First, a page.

Rangers beat Sabres on Anisimov's OT goal

Artem Anisimov #42 of the New York Rangers Artem Anisimov #42 of the New York Rangers salutes the crowd after being named the first star of the game against the Buffalo Sabres. (Nov. 11, 2010) Photo Credit: Jim McIsaac

advertisement | advertise on newsday

It was the re-emergence of Artem Anisimov and the 11th- hour performance of Martin Biron rather than the return of Marian Gaborik that helped the Rangers snap a dry spell at Madison Square Garden last night.

Anisimov scored twice, including the winner on a wrister at 1:32 of overtime, as the Rangers beat the Sabres, 3-2. Biron, filling in for Henrik Lundqvist, who reported to the Garden with the flu, made 29 saves against his former team.

"It wasn't hard to get up to play against Buffalo, a team I played with for so many years and I'm friends with them and watch them back home," Biron said. "And with the success we need to have at home here, it was easy to get going for."

The victory was only the third home win in nine games for the Rangers, who finish a four-game homestand Sunday against the Edmonton Oilers.

In overtime, Biron made a stick save on Thomas Vanek just seconds before Ruslan Fedotenko, who scored the game's first goal, and Anisimov took off the other way on a two-on-one.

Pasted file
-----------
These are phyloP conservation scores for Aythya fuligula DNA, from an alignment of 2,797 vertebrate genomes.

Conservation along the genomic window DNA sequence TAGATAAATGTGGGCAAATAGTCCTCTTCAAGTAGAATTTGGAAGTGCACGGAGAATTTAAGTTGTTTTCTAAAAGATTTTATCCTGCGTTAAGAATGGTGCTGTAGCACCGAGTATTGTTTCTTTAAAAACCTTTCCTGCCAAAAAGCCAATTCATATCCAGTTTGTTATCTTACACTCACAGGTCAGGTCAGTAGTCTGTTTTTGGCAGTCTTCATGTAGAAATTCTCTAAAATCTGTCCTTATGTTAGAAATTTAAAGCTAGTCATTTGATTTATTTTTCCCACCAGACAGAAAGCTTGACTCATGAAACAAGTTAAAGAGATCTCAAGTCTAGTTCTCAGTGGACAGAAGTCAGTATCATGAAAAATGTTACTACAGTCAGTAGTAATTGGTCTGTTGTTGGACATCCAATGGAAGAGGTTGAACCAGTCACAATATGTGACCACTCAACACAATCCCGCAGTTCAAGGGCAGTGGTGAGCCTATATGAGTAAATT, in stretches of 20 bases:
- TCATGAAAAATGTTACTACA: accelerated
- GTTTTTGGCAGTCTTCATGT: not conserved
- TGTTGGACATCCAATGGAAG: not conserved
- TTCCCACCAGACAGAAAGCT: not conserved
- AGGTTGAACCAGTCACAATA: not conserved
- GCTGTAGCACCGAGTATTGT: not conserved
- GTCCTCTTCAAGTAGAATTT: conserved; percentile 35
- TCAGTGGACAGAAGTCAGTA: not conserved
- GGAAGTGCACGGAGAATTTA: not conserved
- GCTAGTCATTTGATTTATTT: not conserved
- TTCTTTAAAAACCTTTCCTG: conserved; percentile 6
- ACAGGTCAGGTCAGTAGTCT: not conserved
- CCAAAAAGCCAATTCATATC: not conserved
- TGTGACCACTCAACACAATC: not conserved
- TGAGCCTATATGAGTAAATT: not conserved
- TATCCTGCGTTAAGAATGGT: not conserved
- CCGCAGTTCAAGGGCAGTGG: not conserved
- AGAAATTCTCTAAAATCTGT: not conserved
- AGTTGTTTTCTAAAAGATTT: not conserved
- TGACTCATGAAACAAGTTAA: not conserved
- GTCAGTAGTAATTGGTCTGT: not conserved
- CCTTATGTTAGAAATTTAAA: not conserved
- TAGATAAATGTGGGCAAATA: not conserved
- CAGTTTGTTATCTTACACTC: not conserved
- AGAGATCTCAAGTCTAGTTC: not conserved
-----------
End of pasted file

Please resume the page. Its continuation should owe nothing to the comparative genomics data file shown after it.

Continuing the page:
Anisimov, who hadn't scored in nine games, drove to the net and fell, then grabbed a rebound of Dan Girardi's point shot from between a defender's skate in the slot, spun and whipped a high shot past Jhonas Enroth for the winner.

advertisement | advertise on newsday

Rangers coach John Tortorella had hoped that Gaborik, who had missed 12 games with a separated left shoulder, would provide instant offense. "We were a big offensive play from winning a game [against the Caps], we didn't get it done, and that's where he can help us," Tortorella said before the game. "I think we're grinding but you also need to get a skillful goal along the way. I think he brings that and can make a play to make someone else better."

Instead, it was Anisimov with the skilled shot. "I see the puck and shoot top shelf," Anisimov said. "Simple. It's a big win . . . To win at home is so important right now."

"Big goal by Artie. We needed it," said Gaborik, who played 18:40, had three shots on goal and finished minus-1. "The first game's always a tough one, but I felt better than I expected."

At 15:46 of the third, Fedotenko almost gave the Rangers a 3-2 lead. Enroth, on his knees, was collecting the puck on the ice in front of him when Fedotenko slammed his stick into Enroth's paddle and the puck went though the pads and in. But the goal was waved off, with the ruling that a whistle had blown, and Tortorella erupted.

In the loss to the Capitals, the Rangers coughed up three one-goal leads. By the end of the second period, during which the Rangers had just four shots, they had blown two more.

Biron, who played his fourth game of the season, turned away all eight shots in the first. With 14 shots on Enroth, it was the first time in nine games that the Rangers had outshot an opponent in the first period.

The down-low, gritty type of play that the Rangers relied on during Gaborik's absence resulted in the first goal at 14:04 of the first period. Brandon Prust and Michael Sauer battled along the boards and Fedotenko poked it under Enroth during a scramble in the crease. It was Fedotenko's first goal in 10 games.

You also may be interested in: